I remember asking him once — when I was quite grown-up, working in the golf business, and ever more curious about courses, design and travel — exactly where he had played his golf when we’d all lived in northern New Jersey. This would have been the early 1970s, before we moved to Greater Boston, when he was still in his golfing prime (30-35 years old) but when I, his eldest son, was too young to have played with him.

“Oh, I didn’t play much of anywhere really.”

What do you mean?

“Well, I had a wife and kids and a job. I didn’t play much at all until you were old enough to play with me.”

Of Blackthorns and Pro-Ams: Three Days in Killarney
The 18th at Killarney Golf & Fishing Club, site of the 2011 Irish Open

Of Blackthorns and Pro-Ams: Three Days in Killarney

The 18th at Killarney Golf & Fishing Club, site of the 2011 Irish Open

After five manic days on the road, wielding golf clubs in Ireland’s furthest northern and western reaches, we have come to rest in the Killarney, Cill Airne, meaning “church of sloes”. (What’s a sloe, you might well ask? It’s a blackthorn). This is County Kerry, in the southwest, and here we’ve continued our Golf Road Warrior mission whilst de-emphasizing the road part. We’re based here for the next few days, in this charming town 20,000, to complement the media corps covering the Irish Open and play the region’s top tracks.

Day 1 was Ballybunion. Day II, Wednesday 27 July, was the pro-am here at the sterling, Killarney Golf & Fishing Club. Tomorrow, Day III, my penultimate day in Eire, we head back to the links, at Tralee.

It was a brutal 5-hour drive to Killarney from Carne, but if you’re going to put down temporary roots somewhere, you could do a lot worse than Killarney. Like Tralee, the home base for my father, brother and I when we last visited SW Ireland, in 2008, Killarney is a lovely, walkable, vibrant town full of restaurants, pubs and high streets awash in colorfully painted signs and facades. Killarney comes off as even more alive, this week, as it’s fairly well bursting at the seams with Irish Open enthusiasts. The pride of Irish golf fans is bursting, too. They have come from all points to see their four major heroes — Paddy Harrington, Darren Clarke, Rory McIlroy and Graeme McDowell — in action.

Pro-Am day was also free admission day, so the crowds were quite substantial. I’m not used to playing in front of a gallery, but I can report that no one was hurt. Indeed, I treated them to my typically dazzling shot-making, when I wasn’t mixing in self-loathing mutters, three-jacks, and high, peeling slices into the pro-style rough. I was essentially useless to my team, but no one seemed particularly pleased with the way they played, either, and fun was had by all. Chris Wood was our pro. You might remember him for having finished 3rd, as an amateur, at the 2009 Open at Turnberry. I can tell you, having viewed him up close over the course of 5-plus hours, that he’s quite tall, resembles an oversized Dale Earnhardt Jr., hits the ball a bleedin’ mile, and comes off as a genuinely nice lad. I’m rooting for him this week, though as I sit here in the media centre, I see on the big board that he’s 3-over through his first 11 holes. He’ll need to pick things up to make the cut.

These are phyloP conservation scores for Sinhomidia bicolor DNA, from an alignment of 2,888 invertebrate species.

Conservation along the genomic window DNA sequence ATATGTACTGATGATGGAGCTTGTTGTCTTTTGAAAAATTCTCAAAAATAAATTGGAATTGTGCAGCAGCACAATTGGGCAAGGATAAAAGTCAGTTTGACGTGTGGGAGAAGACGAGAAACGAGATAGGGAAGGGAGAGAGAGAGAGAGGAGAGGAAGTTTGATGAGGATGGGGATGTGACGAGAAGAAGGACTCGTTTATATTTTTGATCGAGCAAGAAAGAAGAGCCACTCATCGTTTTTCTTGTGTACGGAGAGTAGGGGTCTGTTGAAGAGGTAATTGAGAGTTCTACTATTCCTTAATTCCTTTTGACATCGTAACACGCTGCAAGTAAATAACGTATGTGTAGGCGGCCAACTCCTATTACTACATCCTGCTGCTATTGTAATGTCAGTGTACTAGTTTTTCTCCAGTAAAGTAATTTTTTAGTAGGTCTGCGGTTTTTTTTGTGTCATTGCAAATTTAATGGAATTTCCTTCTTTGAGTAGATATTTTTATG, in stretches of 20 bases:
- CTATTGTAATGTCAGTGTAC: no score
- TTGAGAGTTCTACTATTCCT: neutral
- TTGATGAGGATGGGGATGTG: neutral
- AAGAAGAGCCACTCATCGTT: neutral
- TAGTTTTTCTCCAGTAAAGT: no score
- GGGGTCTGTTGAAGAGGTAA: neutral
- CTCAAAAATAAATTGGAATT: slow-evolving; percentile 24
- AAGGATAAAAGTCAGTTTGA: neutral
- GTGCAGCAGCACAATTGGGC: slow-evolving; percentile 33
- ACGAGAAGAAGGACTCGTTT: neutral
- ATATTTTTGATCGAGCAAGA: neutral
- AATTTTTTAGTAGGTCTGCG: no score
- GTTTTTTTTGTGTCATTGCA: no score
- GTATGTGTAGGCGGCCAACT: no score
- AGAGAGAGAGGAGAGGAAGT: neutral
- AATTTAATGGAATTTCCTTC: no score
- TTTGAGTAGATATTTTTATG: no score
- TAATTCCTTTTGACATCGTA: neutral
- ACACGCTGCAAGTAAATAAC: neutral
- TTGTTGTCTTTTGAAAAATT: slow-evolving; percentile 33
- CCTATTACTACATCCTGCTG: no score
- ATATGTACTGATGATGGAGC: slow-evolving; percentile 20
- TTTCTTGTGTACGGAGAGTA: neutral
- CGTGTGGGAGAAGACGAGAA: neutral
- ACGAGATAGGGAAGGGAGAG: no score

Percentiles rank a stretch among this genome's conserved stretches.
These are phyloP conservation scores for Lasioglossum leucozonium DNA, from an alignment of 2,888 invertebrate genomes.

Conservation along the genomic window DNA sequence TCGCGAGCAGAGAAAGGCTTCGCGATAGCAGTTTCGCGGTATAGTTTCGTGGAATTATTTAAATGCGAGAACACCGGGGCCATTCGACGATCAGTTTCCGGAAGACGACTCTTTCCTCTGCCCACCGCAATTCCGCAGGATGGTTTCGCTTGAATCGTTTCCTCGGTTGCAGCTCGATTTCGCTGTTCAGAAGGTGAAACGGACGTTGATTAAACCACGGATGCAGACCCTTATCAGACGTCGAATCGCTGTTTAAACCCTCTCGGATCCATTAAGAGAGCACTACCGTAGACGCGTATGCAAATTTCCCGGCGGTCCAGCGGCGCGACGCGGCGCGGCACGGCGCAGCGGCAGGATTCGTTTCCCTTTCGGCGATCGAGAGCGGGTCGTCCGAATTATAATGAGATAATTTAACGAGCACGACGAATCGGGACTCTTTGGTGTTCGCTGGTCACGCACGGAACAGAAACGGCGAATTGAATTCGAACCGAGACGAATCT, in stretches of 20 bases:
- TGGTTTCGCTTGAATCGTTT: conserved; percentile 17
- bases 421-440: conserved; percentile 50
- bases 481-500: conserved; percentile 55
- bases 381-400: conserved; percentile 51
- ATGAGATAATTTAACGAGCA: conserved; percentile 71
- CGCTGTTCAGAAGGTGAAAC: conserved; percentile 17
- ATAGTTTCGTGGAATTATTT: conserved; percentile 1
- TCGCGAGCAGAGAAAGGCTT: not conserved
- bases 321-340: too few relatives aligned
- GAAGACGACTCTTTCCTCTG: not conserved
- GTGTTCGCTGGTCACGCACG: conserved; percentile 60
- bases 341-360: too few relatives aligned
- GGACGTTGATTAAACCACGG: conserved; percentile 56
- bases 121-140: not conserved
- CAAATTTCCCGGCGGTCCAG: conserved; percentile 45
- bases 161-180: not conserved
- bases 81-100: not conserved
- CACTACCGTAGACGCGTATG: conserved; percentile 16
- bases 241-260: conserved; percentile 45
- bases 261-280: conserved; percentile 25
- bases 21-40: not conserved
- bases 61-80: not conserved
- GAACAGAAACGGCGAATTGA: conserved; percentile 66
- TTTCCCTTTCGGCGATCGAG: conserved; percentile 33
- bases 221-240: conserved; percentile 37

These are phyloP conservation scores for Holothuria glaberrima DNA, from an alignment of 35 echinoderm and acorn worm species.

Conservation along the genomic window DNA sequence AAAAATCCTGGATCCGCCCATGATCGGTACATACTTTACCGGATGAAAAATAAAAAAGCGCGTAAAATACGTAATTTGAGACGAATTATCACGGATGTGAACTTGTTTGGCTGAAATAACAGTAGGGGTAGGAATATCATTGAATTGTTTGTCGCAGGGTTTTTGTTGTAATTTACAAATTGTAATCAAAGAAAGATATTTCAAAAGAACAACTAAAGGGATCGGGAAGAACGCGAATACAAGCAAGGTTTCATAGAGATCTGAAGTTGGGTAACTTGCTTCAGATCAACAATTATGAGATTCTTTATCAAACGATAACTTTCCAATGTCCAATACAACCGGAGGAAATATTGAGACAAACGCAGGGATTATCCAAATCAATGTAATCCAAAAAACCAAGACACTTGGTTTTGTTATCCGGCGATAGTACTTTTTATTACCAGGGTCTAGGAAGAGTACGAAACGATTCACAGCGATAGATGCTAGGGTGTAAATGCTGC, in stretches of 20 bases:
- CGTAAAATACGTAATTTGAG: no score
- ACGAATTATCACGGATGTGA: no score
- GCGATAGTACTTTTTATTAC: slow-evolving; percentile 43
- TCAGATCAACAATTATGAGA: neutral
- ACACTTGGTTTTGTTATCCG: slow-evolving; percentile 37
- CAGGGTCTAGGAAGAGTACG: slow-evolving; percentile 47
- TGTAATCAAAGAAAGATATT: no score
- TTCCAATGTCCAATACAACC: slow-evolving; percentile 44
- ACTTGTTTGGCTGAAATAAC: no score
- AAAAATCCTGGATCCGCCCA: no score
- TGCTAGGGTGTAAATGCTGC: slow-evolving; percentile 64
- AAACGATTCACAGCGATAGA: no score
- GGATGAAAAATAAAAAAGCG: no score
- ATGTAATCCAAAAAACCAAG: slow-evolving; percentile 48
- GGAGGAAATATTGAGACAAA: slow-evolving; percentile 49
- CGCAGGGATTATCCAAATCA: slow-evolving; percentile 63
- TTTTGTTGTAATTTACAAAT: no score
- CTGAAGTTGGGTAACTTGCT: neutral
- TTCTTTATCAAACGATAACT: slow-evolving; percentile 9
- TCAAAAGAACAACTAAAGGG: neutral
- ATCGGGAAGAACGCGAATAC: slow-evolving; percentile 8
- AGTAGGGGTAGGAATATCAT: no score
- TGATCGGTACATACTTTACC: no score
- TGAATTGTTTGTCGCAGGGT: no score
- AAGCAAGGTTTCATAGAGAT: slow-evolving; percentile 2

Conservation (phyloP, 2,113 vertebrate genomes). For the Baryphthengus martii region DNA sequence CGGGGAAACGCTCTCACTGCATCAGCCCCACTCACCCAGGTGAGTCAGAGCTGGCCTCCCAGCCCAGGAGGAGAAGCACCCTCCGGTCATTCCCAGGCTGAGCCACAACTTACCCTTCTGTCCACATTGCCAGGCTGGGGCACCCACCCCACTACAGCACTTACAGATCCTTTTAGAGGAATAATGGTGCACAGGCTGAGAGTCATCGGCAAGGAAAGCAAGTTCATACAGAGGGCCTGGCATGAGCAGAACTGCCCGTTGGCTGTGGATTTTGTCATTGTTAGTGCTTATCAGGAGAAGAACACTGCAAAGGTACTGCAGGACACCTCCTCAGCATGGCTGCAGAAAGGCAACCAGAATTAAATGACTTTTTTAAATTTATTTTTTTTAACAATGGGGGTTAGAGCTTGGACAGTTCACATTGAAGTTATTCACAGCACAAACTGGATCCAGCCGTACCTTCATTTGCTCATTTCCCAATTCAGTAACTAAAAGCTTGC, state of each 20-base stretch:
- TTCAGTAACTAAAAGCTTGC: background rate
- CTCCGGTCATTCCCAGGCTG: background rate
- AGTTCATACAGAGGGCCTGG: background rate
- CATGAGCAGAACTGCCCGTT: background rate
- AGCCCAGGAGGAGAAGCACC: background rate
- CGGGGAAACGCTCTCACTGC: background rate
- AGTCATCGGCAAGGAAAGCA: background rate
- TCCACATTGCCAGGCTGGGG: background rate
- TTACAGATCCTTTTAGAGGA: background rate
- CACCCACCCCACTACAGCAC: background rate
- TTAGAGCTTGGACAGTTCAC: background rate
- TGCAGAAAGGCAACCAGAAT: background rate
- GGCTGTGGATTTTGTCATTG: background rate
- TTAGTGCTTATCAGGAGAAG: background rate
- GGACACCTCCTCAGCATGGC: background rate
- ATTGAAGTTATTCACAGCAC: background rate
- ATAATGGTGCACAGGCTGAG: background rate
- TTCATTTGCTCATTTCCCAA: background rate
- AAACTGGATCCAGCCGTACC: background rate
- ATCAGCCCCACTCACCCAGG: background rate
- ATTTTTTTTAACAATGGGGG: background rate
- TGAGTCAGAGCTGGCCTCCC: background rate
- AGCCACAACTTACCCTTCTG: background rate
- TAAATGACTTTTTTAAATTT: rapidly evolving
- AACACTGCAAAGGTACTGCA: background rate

Robin Lopez

At first blush, it might seem odd that an Irish Open would be played over a parkland track like Killarney. This is Ireland, after all, home to so many stunning links. But, as we’ve learned, many of those links are stupendously remote, while others don’t have the facilities to handle the huge crowds. With the exception of Dublin, there are more hotel beds in Killarney than in any other Irish city. That would include, I presume, the 14 rooms at Killeen House, a B&B where we dined in admirable style and substance our second night here.

Dale Earnhardt Jr.

English pro Chris Wood

Our group is about 11 media strong, and the Killeen had us at a long table occupying half of a private room. After our appetizers arrived, the other party arrived: 12 dudes on golfing holiday from St. Louis. We recognized them immediately from Ballybunion earlier that day — these were the guys whooping it up on the clubhouse balcony when were putting out on 18. We had seen them at Carne, as well. They were soused at Ballybunion 2 hours prior, so they were predictably boisterous and even more lit by the time they sat down for dinner. Ah, the joys of being an American abroad…

Thankfully, we took our desert in the bar, where the spirits flowed with more decorum and the walls are bedecked in golf balls (the barman here will readily trade you a logoed ball for a pint). The sun was all the way down when we stepped outside. It was quiet and still, and the gloaming made our deep green surroundings that much deeper. A thunder clap of laughter, surely emanating from our original dining room, breaks the silence and continues — ebbing and flowing but remaining constant — for a minute or more until, again, it’s quiet and all we can hear as we approach our bus is the muted crunch of gravel beneath our feet.

The gloaming descends on Killeen House, home to the superb Rozzers’ Restaurant.



Ballybunion, Enniscrone and Carne: Discuss
The 16th at Carne GC, in the remote west Ireland town of Bellmullet

Ballybunion, Enniscrone and Carne: Discuss


The 16th at Carne GC, in the remote west Ireland town of Bellmullet. [photo courtesy of John and Jeannine Henebry]